ONLINE CATALOG SEARCH
To General John J. Pershing
September 23, 1939 Washington, D.C.
I am attaching some ideas, in the rough, for a possible radio broadcast by you. I rather imagine that my attempt at a discussion of the neutrality phase will be of little use to you. However, I have included it in order to develop a possible continuity leading up to purely military comments.
As to the timing of your broadcast, if you decide to make it, it seems to me that it should be scheduled for the middle of the coming week, presumably after the debates have started on the Hill. Will you have Adamson give me your reactions in the matter; and if you decide to do this and he advises me accordingly, we will make the necessary Contacts with the Radio people, to arrange for the broadcasting from your room at the Hospital1—I am assuming that this can be managed.
I am very sorry to impose on you this burden of responsibility, but I know you personally are intensely interested in the outcome, and I also know that you can exert a greater influence than any other American, except the President, and on military matters I do not except him.2
G. C. Marshall
Document Copy Text Source: John J. Pershing Papers, General Correspondence, Library of Congress, Washington, D.C.
Document Format: Typed letter signed.
1. Pershing had been living at Walter Reed General Hospital since mid-August.
2. During the summer of 1939, President Roosevelt sought congressional repeal of the requirement of the Neutrality Act of 1937 that he embargo the sale and shipment by Americans of war materiel to all belligerents. This effort failed in mid-July when action was deferred until the January 1940 session. On September 13, the president called a special session of Congress to reconsider the embargo repeal, and on September 21 he delivered a message to a joint session urging that action. (See The Public Papers and Addresses of Franklin D. Roosevelt, 1939 volume, ed. Samuel I. Rosenman [New York: Macmillan Company, 1941], pp. 512-25.) The revised Neutrality Act was passed by substantial majorities in both houses and was signed by the president on November 4.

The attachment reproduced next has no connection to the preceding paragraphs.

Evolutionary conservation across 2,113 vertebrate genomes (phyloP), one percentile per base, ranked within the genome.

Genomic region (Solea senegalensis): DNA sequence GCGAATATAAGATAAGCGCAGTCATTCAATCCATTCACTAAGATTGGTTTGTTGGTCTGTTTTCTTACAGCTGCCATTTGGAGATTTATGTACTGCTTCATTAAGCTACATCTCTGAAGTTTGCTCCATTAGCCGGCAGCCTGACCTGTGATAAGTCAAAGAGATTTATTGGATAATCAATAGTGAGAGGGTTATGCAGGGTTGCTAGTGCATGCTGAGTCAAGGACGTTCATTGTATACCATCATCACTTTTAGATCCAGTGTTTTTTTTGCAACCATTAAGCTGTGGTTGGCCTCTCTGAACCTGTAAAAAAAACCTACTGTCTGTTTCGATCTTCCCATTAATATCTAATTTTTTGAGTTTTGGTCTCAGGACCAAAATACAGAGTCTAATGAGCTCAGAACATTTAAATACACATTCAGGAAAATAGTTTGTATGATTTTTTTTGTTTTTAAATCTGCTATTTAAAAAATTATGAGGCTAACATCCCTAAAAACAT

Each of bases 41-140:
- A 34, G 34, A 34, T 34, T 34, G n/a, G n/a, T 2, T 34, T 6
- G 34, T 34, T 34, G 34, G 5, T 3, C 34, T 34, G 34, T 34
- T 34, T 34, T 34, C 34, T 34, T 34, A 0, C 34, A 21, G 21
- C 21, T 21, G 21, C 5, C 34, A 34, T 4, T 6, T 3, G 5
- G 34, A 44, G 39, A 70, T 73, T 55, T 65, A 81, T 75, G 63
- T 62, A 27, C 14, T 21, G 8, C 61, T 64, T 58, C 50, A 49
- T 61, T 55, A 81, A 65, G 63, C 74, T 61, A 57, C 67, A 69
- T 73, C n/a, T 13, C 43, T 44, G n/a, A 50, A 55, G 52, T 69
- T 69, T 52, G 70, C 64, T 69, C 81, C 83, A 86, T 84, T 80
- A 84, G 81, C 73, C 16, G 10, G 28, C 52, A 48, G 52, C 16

The attached draft of ideas (author not indicated) urged support for the president’s position: “If we deny access to our shores and industry to the ships of belligerents, what will be our position should we become engaged in the defense of everything that we hold dear in American civilization?” The statement also asserted that “not less than a billion dollars is immediately required for our Army to make good the tragic neglects of the past years and to place ourselves in a secure position to guarantee our ability to lead in the maintenance of the democracy of the Western Hemisphere.” It took years to “convert money into munitions,” and the United States could not afford to wait. Pershing was also asked to urge increasing the Regular Army and National Guard to full peace strength and appropriating more funds for maneuvers. At the top of Marshall’s letter, General Pershing wrote “not approved,” and on the first page of the proposed statement, he wrote “not delivered.”
Recommended Citation: ThePapers of George Catlett Marshall, ed.Larry I. Bland, Sharon Ritenour Stevens, and Clarence E. Wunderlin, Jr.(Lexington, Va.: The George C. Marshall Foundation, 1981- ). Electronic version based on The Papers of George Catlett Marshall, vol. 2, “We Cannot Delay,” July 1, 1939-December 6, 1941 (Baltimore and London: The Johns Hopkins University Press, 1986), p. 63.